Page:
The Uninvited (Allen, 1944)

The plot of The Uninvited is almost like a reconceptualization of Daphne de Maurier’s Rebecca, and the Hitchcock adaptation was released a few years before this. So it’s hard not to compare them, especially when Mrs. Danvers reappears in Cornelia Otis Skinner’s character and both pine for women who are decidedly less saintly than they’re first made out to be. Nevertheless, they’re still two distinct entities. Whereas Rebecca is a gothic romance rather than a straight supernatural chiller, The Uninvited does not try to hide the fact that a ghost story lies at its forefront. The ghosts that haunt Windward House exist. The mystery lies in finding their purpose, and why they attach themselves most strongly to the young Stella Meredith. In a kind of Agatha Christie-meets-Scooby-Doo cross, the “sleuths” are a lighthearted brother and sister act—refreshing, considering the Thin Man film series was still going strong. There’s a mixture of melodrama with the repartee the Fitzgeralds bring, their presence assuring us all will end well. At one point, Ray Milland even admonishes one of the ghosts, and if the ghost could have spoken, I’m sure she would’ve used the ol’ “And I would’ve gotten away with it too, if it weren’t for you meddling kids.”

Now, I’m aware that Scooby-Doo didn’t exist yet, and that the point of the show was that, no matter how supernatural the villain, the explanation was always rational. The Uninvited, on the other hand, entertains the irrational. I use the popular children’s show as a point of comparison because the tone is similar: light, with an undercurrent of menace. It’s a nice change of pace for the genre, which still took itself seriously at the time. Here we see a bit of levity amidst the seriousness. The marriage isn’t quite seamless, yet one can appreciate it. It doesn’t leave you feeling all sullen and helpless. The evil is drawn out and vanquished, and it’s done with a bit of cheek.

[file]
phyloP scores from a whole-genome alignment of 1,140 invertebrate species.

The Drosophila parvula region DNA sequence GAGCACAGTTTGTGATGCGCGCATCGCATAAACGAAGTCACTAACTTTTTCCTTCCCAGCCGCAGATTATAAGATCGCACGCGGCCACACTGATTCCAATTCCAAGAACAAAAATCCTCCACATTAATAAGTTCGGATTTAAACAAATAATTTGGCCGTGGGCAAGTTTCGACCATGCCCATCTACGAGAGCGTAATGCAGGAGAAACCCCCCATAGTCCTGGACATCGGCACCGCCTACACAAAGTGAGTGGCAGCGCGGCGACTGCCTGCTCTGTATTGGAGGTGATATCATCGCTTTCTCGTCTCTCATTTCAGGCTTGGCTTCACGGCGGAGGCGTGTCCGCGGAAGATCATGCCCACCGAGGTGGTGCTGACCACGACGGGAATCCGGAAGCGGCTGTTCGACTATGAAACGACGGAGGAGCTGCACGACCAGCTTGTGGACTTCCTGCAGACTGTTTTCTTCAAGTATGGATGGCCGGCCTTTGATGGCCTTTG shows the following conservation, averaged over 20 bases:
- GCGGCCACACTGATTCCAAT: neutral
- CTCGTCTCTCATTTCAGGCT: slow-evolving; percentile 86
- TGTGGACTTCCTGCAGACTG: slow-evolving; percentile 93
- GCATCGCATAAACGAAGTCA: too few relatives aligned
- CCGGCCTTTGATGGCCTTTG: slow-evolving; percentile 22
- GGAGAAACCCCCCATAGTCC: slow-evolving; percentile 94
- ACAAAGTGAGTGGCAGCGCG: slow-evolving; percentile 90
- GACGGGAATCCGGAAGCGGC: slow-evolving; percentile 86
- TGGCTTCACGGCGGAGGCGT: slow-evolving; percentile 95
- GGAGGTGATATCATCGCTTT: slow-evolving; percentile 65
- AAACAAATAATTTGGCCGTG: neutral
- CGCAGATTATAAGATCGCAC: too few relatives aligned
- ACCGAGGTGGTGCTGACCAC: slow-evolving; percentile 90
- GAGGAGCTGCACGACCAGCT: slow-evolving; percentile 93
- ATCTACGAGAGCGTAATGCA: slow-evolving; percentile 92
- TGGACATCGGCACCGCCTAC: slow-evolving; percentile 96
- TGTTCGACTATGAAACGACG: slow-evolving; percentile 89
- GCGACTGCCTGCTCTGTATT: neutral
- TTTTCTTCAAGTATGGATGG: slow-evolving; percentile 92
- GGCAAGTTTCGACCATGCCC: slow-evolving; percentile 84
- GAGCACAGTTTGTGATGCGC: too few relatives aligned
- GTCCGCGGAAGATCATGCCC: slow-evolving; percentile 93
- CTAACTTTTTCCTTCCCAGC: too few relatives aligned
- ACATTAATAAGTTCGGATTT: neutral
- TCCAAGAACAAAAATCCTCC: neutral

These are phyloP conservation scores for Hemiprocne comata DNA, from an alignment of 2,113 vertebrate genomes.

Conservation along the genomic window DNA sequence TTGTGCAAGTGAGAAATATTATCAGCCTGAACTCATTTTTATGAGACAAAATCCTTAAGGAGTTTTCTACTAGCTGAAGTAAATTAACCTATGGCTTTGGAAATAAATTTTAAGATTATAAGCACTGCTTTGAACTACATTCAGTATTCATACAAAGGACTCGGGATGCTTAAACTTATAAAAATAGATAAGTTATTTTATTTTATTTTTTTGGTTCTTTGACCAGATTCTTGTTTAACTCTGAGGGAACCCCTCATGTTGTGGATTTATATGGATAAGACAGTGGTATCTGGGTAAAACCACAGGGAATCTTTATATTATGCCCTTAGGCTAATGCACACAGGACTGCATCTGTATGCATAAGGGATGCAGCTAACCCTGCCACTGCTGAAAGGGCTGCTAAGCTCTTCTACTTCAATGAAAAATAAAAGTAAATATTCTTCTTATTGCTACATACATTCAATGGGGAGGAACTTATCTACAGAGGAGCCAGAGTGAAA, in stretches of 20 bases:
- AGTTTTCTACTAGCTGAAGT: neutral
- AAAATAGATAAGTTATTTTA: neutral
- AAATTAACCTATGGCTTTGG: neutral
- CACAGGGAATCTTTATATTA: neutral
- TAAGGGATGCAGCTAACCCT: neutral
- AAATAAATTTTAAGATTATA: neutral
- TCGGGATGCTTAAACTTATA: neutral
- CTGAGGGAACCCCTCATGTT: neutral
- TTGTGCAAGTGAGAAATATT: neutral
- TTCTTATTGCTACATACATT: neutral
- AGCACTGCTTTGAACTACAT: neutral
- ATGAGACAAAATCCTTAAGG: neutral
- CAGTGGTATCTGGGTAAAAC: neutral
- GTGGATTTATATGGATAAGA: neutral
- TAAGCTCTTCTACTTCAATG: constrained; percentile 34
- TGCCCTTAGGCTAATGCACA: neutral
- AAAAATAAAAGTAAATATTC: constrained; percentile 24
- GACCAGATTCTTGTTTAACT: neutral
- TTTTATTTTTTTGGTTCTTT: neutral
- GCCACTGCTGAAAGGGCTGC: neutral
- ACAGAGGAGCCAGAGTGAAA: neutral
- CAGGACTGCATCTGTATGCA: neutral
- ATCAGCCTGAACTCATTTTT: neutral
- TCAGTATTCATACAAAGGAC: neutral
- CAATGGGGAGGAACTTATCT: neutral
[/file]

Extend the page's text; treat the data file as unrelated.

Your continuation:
A few elements don’t work, and they’re hard to suss out. Gail Russell is very green here, and knowing how badly her life spiralled out of control in later years, it’s almost tragic seeing her soldier on despite her fearful eyes telling a different tale. As well, the whole backstory surrounding Stella’s parentage feels too… concocted. All the strands tangled this way and that without it feeling natural. Plus, the untangling happens too late into the film for you to care. Had the investigative stuff been evenly distributed, it might’ve been more effective. The ending might’ve been more emotionally involving.

It’s still a solid film, though. The special effects are really well-done without ever feeling cheap, especially whenever the ghost materializes. Also really dug how much haunted house lore was incorporated into the plot, from certain rooms feeling cold and palpably sad, to a bouquet of flowers wilting instantaneously, to a certain scent wafting in and out to signal the ghost’s presence. Though you see little and feel even less, everything is set up in such a way to convey Windward’s otherworldly nature, and that’s something that’s hard to do even now, let alone in a film from 70 years ago.